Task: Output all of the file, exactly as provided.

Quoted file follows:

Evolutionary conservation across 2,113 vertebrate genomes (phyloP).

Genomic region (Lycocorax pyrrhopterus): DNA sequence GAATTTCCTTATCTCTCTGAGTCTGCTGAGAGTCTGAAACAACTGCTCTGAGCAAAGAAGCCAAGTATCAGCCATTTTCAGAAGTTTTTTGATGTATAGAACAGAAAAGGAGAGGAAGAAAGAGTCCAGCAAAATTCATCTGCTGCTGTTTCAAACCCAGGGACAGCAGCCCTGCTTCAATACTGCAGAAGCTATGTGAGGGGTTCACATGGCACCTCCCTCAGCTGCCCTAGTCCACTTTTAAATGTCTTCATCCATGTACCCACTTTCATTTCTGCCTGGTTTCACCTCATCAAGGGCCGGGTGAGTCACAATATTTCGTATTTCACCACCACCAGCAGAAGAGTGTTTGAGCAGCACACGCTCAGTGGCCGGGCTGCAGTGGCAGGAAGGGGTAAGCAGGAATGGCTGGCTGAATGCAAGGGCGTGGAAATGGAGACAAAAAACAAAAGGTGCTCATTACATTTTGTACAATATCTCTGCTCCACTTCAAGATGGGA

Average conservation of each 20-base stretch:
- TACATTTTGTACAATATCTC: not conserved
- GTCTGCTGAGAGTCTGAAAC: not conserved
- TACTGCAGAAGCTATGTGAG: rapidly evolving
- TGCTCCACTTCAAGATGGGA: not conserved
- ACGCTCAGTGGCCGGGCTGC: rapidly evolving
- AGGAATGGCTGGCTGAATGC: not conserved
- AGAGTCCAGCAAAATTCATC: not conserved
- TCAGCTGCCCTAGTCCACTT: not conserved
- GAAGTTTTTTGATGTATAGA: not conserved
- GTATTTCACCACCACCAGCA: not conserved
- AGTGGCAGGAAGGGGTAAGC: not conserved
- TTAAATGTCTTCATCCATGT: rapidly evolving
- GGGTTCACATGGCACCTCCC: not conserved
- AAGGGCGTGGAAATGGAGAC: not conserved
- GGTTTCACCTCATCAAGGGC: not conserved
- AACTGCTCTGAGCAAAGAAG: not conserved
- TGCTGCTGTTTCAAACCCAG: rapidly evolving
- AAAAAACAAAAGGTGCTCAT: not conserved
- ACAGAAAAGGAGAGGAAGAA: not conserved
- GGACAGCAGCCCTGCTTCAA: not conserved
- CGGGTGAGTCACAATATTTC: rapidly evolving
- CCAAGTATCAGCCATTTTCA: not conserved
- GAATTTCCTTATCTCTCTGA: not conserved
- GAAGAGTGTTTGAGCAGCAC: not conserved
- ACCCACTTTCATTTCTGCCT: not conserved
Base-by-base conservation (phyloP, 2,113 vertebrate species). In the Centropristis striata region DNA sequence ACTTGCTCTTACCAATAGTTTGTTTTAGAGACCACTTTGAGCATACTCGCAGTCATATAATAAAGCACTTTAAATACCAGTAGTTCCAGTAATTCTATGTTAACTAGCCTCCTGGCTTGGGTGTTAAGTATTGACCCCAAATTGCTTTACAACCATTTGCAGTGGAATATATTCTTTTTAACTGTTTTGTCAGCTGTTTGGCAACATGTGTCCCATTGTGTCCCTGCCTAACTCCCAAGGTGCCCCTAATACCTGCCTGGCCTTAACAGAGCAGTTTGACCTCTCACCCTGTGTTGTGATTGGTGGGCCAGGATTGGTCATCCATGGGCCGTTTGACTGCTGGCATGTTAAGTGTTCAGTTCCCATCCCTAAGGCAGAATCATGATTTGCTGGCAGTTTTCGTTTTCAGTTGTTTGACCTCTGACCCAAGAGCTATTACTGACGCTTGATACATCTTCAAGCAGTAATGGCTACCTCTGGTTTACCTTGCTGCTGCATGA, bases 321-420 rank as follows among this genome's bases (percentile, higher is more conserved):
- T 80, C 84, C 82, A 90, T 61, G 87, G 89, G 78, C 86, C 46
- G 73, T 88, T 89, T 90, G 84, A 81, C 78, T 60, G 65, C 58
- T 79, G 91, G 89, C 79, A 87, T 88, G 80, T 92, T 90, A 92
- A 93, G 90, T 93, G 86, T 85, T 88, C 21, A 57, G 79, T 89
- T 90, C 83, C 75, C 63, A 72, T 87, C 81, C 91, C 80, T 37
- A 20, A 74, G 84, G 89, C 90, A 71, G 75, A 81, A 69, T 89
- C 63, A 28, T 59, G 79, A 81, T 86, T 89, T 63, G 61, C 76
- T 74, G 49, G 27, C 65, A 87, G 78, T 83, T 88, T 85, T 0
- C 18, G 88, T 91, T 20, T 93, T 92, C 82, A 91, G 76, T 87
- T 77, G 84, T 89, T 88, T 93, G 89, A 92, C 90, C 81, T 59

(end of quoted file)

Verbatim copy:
Evolutionary conservation across 2,113 vertebrate genomes (phyloP).

Genomic region (Lycocorax pyrrhopterus): DNA sequence GAATTTCCTTATCTCTCTGAGTCTGCTGAGAGTCTGAAACAACTGCTCTGAGCAAAGAAGCCAAGTATCAGCCATTTTCAGAAGTTTTTTGATGTATAGAACAGAAAAGGAGAGGAAGAAAGAGTCCAGCAAAATTCATCTGCTGCTGTTTCAAACCCAGGGACAGCAGCCCTGCTTCAATACTGCAGAAGCTATGTGAGGGGTTCACATGGCACCTCCCTCAGCTGCCCTAGTCCACTTTTAAATGTCTTCATCCATGTACCCACTTTCATTTCTGCCTGGTTTCACCTCATCAAGGGCCGGGTGAGTCACAATATTTCGTATTTCACCACCACCAGCAGAAGAGTGTTTGAGCAGCACACGCTCAGTGGCCGGGCTGCAGTGGCAGGAAGGGGTAAGCAGGAATGGCTGGCTGAATGCAAGGGCGTGGAAATGGAGACAAAAAACAAAAGGTGCTCATTACATTTTGTACAATATCTCTGCTCCACTTCAAGATGGGA

Average conservation of each 20-base stretch:
- TACATTTTGTACAATATCTC: not conserved
- GTCTGCTGAGAGTCTGAAAC: not conserved
- TACTGCAGAAGCTATGTGAG: rapidly evolving
- TGCTCCACTTCAAGATGGGA: not conserved
- ACGCTCAGTGGCCGGGCTGC: rapidly evolving
- AGGAATGGCTGGCTGAATGC: not conserved
- AGAGTCCAGCAAAATTCATC: not conserved
- TCAGCTGCCCTAGTCCACTT: not conserved
- GAAGTTTTTTGATGTATAGA: not conserved
- GTATTTCACCACCACCAGCA: not conserved
- AGTGGCAGGAAGGGGTAAGC: not conserved
- TTAAATGTCTTCATCCATGT: rapidly evolving
- GGGTTCACATGGCACCTCCC: not conserved
- AAGGGCGTGGAAATGGAGAC: not conserved
- GGTTTCACCTCATCAAGGGC: not conserved
- AACTGCTCTGAGCAAAGAAG: not conserved
- TGCTGCTGTTTCAAACCCAG: rapidly evolving
- AAAAAACAAAAGGTGCTCAT: not conserved
- ACAGAAAAGGAGAGGAAGAA: not conserved
- GGACAGCAGCCCTGCTTCAA: not conserved
- CGGGTGAGTCACAATATTTC: rapidly evolving
- CCAAGTATCAGCCATTTTCA: not conserved
- GAATTTCCTTATCTCTCTGA: not conserved
- GAAGAGTGTTTGAGCAGCAC: not conserved
- ACCCACTTTCATTTCTGCCT: not conserved
Base-by-base conservation (phyloP, 2,113 vertebrate species). In the Centropristis striata region DNA sequence ACTTGCTCTTACCAATAGTTTGTTTTAGAGACCACTTTGAGCATACTCGCAGTCATATAATAAAGCACTTTAAATACCAGTAGTTCCAGTAATTCTATGTTAACTAGCCTCCTGGCTTGGGTGTTAAGTATTGACCCCAAATTGCTTTACAACCATTTGCAGTGGAATATATTCTTTTTAACTGTTTTGTCAGCTGTTTGGCAACATGTGTCCCATTGTGTCCCTGCCTAACTCCCAAGGTGCCCCTAATACCTGCCTGGCCTTAACAGAGCAGTTTGACCTCTCACCCTGTGTTGTGATTGGTGGGCCAGGATTGGTCATCCATGGGCCGTTTGACTGCTGGCATGTTAAGTGTTCAGTTCCCATCCCTAAGGCAGAATCATGATTTGCTGGCAGTTTTCGTTTTCAGTTGTTTGACCTCTGACCCAAGAGCTATTACTGACGCTTGATACATCTTCAAGCAGTAATGGCTACCTCTGGTTTACCTTGCTGCTGCATGA, bases 321-420 rank as follows among this genome's bases (percentile, higher is more conserved):
- T 80, C 84, C 82, A 90, T 61, G 87, G 89, G 78, C 86, C 46
- G 73, T 88, T 89, T 90, G 84, A 81, C 78, T 60, G 65, C 58
- T 79, G 91, G 89, C 79, A 87, T 88, G 80, T 92, T 90, A 92
- A 93, G 90, T 93, G 86, T 85, T 88, C 21, A 57, G 79, T 89
- T 90, C 83, C 75, C 63, A 72, T 87, C 81, C 91, C 80, T 37
- A 20, A 74, G 84, G 89, C 90, A 71, G 75, A 81, A 69, T 89
- C 63, A 28, T 59, G 79, A 81, T 86, T 89, T 63, G 61, C 76
- T 74, G 49, G 27, C 65, A 87, G 78, T 83, T 88, T 85, T 0
- C 18, G 88, T 91, T 20, T 93, T 92, C 82, A 91, G 76, T 87
- T 77, G 84, T 89, T 88, T 93, G 89, A 92, C 90, C 81, T 59